This is not a remote threat. It is real. Parents have lost 
jobs--we have the highest long-term unemployment rate since the 
Great Depression.
    The U.S. economy is creating jobs for the first time in 4 
months, with an increase of 151,000 jobs last month.
    This is good news, but we need to keep it up and we cannot 
forget that children are still in grave need of help.
    A new study from the Children's Hospital of Philadelphia, 
which looked at this recession and past recessions, finds that 
even when the economy starts to recover, it often takes years 
for families to bounce back--and in some respects, children 
never fully recover.
    Just to share one fact from the report: In 2008, 1 year 
into the recession, 21 percent of all households with children 
were food insecure--the highest percentage since 1995.
    If a child does not eat, he or she cannot learn. If a child 
does not learn, he or she will not be as able to graduate, find 
a job and become self-sufficient and productive. This is a loss 
of potential--or to use economic terms, human capital--that 
hurts us all.
    That's why when we are talking about what can be done to 
grow our economy, we should talk about short-term actions we 
can take, but we must think about the long-term too. That is 
what I hope that this new Council will be able to accomplish, 
as children are the future of this country.
    I look forward to hearing from the panel today their 
thoughts on what actions we can take to comprehensively address 
challenges and improve the lives of children across the United 
States.
    Senator Dodd. Thank you, Bob, very much.
    All right, I think we'll get to our witnesses here. This is 
turning into a hearing--it isn't an Irish Wake which is--we 
love Irish Wakes, by the way. I'm a big fan of them, I tell 
you.
    I'm going to introduce our witnesses, and they are a 
remarkable group of people, and people I've worked with for 
years, and years, and years; and so it's a very special day, 
indeed, to have them here at the last of my hearings.
    Beginning with Marian Wright Edelman, who's been a friend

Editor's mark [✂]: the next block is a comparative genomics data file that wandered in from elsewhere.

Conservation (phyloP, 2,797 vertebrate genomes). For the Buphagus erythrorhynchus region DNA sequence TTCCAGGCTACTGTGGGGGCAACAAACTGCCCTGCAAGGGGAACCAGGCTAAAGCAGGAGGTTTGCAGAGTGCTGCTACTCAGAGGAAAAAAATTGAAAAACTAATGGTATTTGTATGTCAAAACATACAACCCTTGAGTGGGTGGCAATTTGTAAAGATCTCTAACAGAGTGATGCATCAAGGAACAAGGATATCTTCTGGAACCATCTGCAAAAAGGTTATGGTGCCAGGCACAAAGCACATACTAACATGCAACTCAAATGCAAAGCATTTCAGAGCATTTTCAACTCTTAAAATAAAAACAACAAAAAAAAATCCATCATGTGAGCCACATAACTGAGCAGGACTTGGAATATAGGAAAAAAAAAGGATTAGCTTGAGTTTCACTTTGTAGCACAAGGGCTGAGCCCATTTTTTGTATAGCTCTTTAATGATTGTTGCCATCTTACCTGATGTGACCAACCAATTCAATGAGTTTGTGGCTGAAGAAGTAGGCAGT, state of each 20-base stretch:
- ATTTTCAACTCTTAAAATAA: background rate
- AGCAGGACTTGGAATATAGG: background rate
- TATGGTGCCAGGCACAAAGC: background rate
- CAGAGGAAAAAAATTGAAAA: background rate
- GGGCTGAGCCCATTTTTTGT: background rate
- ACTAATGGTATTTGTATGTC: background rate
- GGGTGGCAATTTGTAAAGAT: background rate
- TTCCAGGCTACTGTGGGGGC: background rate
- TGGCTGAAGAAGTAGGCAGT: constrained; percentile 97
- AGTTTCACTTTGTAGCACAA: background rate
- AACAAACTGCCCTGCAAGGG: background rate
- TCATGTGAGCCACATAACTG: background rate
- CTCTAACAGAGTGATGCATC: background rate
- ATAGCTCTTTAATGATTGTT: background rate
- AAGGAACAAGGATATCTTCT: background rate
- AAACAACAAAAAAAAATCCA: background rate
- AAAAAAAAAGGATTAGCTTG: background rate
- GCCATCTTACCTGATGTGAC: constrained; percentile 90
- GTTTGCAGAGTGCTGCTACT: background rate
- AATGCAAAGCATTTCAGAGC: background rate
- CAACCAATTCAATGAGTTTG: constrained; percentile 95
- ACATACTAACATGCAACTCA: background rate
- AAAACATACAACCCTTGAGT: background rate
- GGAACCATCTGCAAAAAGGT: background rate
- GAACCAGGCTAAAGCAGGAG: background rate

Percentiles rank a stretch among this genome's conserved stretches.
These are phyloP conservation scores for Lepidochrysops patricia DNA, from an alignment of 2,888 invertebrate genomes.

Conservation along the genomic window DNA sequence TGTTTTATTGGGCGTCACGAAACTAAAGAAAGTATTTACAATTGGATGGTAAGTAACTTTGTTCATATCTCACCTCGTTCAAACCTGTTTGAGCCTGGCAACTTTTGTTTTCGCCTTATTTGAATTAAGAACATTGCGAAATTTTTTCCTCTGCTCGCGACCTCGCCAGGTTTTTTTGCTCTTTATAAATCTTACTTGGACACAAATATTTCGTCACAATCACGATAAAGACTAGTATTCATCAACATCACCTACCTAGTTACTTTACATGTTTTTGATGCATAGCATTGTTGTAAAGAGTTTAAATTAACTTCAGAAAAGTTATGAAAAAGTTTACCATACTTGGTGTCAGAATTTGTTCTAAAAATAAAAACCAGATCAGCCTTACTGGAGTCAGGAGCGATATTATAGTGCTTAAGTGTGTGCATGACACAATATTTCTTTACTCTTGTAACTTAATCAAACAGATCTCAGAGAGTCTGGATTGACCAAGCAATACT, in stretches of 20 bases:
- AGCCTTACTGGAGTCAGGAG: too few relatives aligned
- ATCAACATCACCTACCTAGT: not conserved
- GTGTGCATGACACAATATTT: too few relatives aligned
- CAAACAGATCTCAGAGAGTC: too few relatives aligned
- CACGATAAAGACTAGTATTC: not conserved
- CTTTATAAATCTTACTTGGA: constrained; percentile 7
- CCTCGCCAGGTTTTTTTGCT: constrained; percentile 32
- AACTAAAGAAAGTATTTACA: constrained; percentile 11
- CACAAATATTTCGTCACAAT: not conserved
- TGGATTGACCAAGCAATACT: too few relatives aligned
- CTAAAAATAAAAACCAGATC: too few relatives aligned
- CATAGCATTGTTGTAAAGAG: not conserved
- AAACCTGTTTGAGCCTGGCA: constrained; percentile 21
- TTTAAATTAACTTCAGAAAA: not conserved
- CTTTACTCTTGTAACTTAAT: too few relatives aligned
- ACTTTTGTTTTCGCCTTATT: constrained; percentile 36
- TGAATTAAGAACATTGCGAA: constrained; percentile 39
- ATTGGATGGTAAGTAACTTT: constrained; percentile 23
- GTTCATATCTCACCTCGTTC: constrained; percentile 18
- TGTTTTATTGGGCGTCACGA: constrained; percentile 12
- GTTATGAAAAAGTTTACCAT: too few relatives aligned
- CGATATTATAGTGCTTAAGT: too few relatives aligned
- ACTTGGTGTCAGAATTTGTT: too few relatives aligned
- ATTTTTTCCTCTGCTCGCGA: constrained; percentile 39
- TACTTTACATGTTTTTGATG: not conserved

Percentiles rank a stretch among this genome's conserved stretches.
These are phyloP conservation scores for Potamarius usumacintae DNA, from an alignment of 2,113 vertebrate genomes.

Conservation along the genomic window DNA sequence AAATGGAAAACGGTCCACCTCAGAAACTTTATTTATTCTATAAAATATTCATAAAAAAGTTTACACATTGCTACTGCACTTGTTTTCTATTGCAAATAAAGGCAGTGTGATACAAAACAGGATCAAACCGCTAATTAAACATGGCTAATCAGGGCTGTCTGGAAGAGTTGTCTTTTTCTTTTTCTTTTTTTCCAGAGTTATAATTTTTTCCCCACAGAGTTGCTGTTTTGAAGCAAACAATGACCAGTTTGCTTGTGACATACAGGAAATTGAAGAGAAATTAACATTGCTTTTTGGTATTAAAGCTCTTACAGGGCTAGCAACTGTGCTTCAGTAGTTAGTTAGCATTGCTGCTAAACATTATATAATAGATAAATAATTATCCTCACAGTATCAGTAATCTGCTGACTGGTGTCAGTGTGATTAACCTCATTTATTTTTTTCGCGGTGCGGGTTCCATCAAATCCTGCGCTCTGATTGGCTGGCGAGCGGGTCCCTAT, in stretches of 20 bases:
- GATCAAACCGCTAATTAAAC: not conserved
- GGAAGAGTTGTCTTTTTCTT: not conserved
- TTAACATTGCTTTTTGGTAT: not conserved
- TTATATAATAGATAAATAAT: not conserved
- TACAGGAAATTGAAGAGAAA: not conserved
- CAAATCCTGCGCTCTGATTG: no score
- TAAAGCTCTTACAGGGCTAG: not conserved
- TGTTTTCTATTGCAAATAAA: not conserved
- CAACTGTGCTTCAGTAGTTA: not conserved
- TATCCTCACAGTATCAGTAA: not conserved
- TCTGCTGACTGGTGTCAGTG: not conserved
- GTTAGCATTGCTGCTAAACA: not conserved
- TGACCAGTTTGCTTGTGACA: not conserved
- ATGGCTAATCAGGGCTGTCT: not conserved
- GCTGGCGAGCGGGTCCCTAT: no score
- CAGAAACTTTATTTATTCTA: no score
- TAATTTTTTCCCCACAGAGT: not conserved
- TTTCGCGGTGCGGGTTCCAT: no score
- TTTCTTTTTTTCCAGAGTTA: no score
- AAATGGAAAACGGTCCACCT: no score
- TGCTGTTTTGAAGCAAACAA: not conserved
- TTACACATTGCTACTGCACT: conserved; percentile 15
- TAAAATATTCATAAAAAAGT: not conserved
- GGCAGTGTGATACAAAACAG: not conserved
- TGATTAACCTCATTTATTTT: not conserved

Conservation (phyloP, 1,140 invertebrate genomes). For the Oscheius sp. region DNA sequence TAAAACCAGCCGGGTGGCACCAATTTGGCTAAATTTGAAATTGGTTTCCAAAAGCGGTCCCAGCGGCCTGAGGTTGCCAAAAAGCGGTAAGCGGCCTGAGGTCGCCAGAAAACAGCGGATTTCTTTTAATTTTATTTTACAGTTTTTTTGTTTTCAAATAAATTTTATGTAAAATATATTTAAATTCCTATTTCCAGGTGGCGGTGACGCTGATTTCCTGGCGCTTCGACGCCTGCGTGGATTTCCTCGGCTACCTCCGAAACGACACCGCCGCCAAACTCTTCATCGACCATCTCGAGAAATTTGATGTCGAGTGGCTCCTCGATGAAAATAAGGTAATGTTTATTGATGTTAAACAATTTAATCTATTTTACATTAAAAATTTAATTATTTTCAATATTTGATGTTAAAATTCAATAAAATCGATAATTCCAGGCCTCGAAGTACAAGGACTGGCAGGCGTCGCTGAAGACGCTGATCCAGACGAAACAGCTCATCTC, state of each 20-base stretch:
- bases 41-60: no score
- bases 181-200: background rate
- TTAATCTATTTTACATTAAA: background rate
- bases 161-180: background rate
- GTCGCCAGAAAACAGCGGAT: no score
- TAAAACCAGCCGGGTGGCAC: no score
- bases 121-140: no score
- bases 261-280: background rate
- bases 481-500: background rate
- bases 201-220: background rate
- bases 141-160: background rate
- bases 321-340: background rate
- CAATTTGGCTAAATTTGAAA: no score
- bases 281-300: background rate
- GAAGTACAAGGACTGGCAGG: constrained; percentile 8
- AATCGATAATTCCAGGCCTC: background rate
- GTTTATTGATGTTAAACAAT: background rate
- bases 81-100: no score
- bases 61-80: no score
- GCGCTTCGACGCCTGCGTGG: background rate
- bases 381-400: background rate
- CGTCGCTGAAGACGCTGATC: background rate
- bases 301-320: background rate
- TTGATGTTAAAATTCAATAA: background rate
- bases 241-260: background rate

for more than 30 years, founder of the Children's Defense Fund, 
as all of you know in the room; the first African-American 
woman to be admitted to the Mississippi bar. She directed the 
NAACP's Legal Defense and Educational Fund in Jackson; worked 
on the Poor People's Campaign that Dr. Martin Luther King 
founded before his death; and has been just a remarkable 
individual.
    Countless times we've held, publicly and privately, 
hearings and discussions. I know her family. Her husband's here 
with us today, Peter. In fact, in a way, this is a homecoming, 
I should point out to you, because Peter--I'll introduce in a 
minute--actually worked for Robert Kennedy, who was on this 
committee, and was sent down to Mississippi to do a little work 
on poverty. And he met a nice young woman in Mississippi named 
Marian Wright, and they became husband and wife.
    So in a sense, Peter used to sit behind the chair here, and 
that's how he met Marian.
    Today, they're back again. And I thought, what an 
appropriate conclusion bringing this full cycle, to have them 
both here today to talk about the issues which they both are 
committed much to.
    Jennifer Garner is with us. Jennifer, we thank you 
immensely. I've had, really, the privilege of getting to know 
Jennifer and meeting with her and talking with her about her 
commitment to these issues; and certainly is well-known as an 
artist, and a very fine one, indeed, but decided to take that 
celebrity status and do something with it beyond just the 
awards and recognition you get for that work.
    I commend you highly for that.
    She has done a tremendous job working with To Save the 
Children.
    I mentioned earlier, of course, it was the enthusiasm and 
the vitality of a guy named Sarge Shriver in the Johnson 
administration that really had so much to do with igniting the 
fires back in the 1960s to do so much.
    Save the Children is run by Mark Shriver, who is in the 
room with us somewhere. I don't see him.
    Mark, why don't you just raise your hand? Where are you? 
You're right there. Mark is here. I teased him. I was going to 
threaten to bring him up and be a witness.
    Mark is carrying on in the tradition of his dad and his 
mother in making such a difference. I can't tell you what a 
tremendous job Mark has done in leading Save the Children, and 
the work they're doing; and Jennifer's work with them as well, 
being an ambassador for Save the Children.
    I gather, in fact, you're going to be, today or tomorrow, 
going back to your home State of West Virginia to open up a